Back in March, the Urban Ecology Center challenged you all to help document signs of spring in Milwaukee using iNaturalist (free mobile phone app) as a means of documenting and submitting data to an international dataset. There were nearly 400 springtime observations that you all recorded! You all helped identify 32 species which is nearly all of the species we challenged you with spotting. I couple of species that eluded documenting, was the Pasque Flower and the Spring Peeper. Both can be tough to spot! Additionally, we had 84 people submit data that fit within our phenology challenge requirements. Bloodroot had the most number of identifications with 44 people spotting it. 

Co-authored by Jeff Veglahn.

Recently in early April, Jeff Veglahn, Land Steward at our Menomonee Valley Branch, spotted a bumble bee flying around and was able to capture an incredible video of it landing on a willow to feed. 

This interaction may seem common enough, but after careful identification of the bee, the video became more exciting than initially thought! What was captured on film was actually a Two-spotted Queen Bumble bee which is one of about twenty bumble bee species in Wisconsin. This was the first recorded sighting of a queen bumble bee of any kind in Milwaukee County this year and one of the very first in the state for this year.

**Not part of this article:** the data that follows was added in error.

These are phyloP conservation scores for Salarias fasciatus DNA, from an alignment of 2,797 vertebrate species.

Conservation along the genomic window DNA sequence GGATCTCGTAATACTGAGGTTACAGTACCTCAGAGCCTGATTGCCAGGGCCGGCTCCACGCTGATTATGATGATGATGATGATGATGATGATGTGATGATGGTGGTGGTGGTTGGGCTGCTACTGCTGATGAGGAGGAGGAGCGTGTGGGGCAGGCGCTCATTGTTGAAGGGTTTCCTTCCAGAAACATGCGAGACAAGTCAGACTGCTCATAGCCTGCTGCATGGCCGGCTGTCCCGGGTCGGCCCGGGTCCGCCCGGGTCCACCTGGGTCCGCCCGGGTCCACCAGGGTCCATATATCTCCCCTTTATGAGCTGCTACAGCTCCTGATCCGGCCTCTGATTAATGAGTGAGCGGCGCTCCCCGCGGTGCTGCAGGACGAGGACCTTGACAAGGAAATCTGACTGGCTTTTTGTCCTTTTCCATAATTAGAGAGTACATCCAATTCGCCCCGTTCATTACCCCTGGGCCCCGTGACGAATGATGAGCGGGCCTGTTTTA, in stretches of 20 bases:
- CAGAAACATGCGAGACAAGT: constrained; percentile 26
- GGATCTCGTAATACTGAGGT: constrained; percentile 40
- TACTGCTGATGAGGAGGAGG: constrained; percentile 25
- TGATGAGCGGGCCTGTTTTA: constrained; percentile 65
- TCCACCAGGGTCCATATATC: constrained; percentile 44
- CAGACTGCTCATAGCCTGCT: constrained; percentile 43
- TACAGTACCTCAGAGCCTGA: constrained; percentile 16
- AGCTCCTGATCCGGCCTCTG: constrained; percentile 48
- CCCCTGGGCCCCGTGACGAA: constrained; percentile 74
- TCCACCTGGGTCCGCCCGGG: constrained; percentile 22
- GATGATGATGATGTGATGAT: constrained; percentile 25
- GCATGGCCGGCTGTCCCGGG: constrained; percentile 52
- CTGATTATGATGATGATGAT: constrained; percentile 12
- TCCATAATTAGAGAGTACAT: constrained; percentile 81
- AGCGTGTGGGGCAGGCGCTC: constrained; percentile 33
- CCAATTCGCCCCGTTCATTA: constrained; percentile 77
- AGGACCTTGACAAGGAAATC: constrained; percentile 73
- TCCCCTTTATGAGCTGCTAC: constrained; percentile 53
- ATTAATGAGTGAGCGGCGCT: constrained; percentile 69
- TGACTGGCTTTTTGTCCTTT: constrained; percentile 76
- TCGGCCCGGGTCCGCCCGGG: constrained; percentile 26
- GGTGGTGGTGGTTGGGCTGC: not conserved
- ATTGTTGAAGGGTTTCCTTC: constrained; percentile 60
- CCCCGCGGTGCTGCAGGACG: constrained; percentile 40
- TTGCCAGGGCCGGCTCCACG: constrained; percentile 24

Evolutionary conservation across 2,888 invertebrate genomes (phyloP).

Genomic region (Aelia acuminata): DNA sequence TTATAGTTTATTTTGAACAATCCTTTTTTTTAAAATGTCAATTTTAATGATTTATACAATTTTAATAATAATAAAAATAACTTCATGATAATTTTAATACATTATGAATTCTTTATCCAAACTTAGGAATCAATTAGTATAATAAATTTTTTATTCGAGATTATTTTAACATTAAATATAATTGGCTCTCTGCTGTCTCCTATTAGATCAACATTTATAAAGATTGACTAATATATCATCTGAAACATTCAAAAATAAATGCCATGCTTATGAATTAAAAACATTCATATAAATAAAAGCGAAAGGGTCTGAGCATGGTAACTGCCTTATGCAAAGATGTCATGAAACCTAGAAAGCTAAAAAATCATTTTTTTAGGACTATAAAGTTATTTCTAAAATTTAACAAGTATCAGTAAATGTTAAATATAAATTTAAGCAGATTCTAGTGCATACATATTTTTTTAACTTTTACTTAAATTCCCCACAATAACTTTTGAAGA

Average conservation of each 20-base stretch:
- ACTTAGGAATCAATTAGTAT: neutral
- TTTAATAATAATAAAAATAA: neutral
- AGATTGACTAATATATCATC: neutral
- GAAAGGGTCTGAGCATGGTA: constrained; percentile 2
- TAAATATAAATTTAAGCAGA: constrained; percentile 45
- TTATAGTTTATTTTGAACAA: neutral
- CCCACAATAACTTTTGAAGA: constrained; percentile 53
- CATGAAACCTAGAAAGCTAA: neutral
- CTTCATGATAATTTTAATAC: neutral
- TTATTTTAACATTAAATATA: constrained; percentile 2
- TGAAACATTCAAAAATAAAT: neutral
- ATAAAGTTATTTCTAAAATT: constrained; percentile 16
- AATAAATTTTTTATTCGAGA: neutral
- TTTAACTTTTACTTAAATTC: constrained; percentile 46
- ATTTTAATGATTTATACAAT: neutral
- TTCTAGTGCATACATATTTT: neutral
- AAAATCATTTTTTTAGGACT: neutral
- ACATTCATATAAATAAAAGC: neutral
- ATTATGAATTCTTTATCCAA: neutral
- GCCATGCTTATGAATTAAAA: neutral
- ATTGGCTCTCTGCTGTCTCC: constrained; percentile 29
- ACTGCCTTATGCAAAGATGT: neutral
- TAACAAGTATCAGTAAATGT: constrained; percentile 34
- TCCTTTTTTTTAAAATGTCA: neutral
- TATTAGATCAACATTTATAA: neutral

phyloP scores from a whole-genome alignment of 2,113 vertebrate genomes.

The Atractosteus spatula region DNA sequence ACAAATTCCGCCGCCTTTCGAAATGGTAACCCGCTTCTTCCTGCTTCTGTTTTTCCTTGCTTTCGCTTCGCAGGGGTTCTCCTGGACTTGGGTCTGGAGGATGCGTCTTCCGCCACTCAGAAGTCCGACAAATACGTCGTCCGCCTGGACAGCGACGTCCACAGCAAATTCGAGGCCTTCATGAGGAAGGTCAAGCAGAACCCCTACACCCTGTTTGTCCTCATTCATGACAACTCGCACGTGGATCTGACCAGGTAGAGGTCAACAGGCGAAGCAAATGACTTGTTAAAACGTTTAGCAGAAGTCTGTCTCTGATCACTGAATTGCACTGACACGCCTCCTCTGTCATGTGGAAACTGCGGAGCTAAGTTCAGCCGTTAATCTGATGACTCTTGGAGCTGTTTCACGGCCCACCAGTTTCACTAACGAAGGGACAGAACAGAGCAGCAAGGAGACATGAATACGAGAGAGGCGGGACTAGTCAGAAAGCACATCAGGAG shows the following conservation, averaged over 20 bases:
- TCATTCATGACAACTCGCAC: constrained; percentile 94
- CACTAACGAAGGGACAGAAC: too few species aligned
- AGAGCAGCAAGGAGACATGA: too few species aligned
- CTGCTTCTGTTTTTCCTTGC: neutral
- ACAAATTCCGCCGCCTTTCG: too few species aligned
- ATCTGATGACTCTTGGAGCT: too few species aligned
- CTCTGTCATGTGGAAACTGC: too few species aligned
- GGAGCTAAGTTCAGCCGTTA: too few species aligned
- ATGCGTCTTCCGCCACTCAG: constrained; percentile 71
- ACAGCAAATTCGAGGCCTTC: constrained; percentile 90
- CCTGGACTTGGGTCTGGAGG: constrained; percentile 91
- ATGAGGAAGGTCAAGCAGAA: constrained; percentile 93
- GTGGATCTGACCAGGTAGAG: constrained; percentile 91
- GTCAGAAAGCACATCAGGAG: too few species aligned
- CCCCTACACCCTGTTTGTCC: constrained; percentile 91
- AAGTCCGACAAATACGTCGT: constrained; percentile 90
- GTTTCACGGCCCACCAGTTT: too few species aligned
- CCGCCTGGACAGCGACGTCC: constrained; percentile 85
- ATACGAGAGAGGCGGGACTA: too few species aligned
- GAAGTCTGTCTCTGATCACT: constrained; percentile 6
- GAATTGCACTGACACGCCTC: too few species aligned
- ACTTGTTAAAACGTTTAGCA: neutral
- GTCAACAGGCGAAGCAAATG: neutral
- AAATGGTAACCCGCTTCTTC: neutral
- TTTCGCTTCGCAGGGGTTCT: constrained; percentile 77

We know COVID-19 is affecting everyone in Milwaukee County in many different and difficult ways. We are now spending a lot of time indoors living, working, and teaching as we care for ourselves and one another through physical distancing. However we also know that nature has incredible healing and calming powers that we want you to take advantage of during this stressful time. Whether that is in your backyard, in a park, or even through your window, we hope you have the chance to interact with the outdoors. Before you head outside, please abide by all health and social distancing recommendations by the CDC as well as by local health officials as they can change with every passing day. Please use your best judgment as your safety and ultimately the public’s safety is of utmost importance.

Thursday, 13 February 2020 16:44

A Sucker for Sapsuckers

One of my earliest interactions with a bird happened when I was a child. However, it was not actually with a bird, but instead an interaction with the source of its food. Every year as a child my family and I would pack up the car and head up to the great north woods to our log cabin situated on a small lake. In front of our cabin there was a birch tree just feet from the edge of the lake.

Bring your friends and family and help us count and document the different animal species in the parks we manage this summer during our Mini-BioBlitzes.

Before we get any further, what the heck is a BioBlitz? Well, a BioBlitz is typically a 24-hour event that focuses on finding and identifying as many species of plants, animals, fungi, and any others organisms as possible in one area. The goal is to create a snapshot in time of everything that is present.

Experience the nocturnal biodiversity and ecological richness of the natural areas around our three branches during a 2-hour Mini-BioBlitz on July 22nd at Washington Park, August 19th at Riverside Park and August 21st at Menomonee Valley.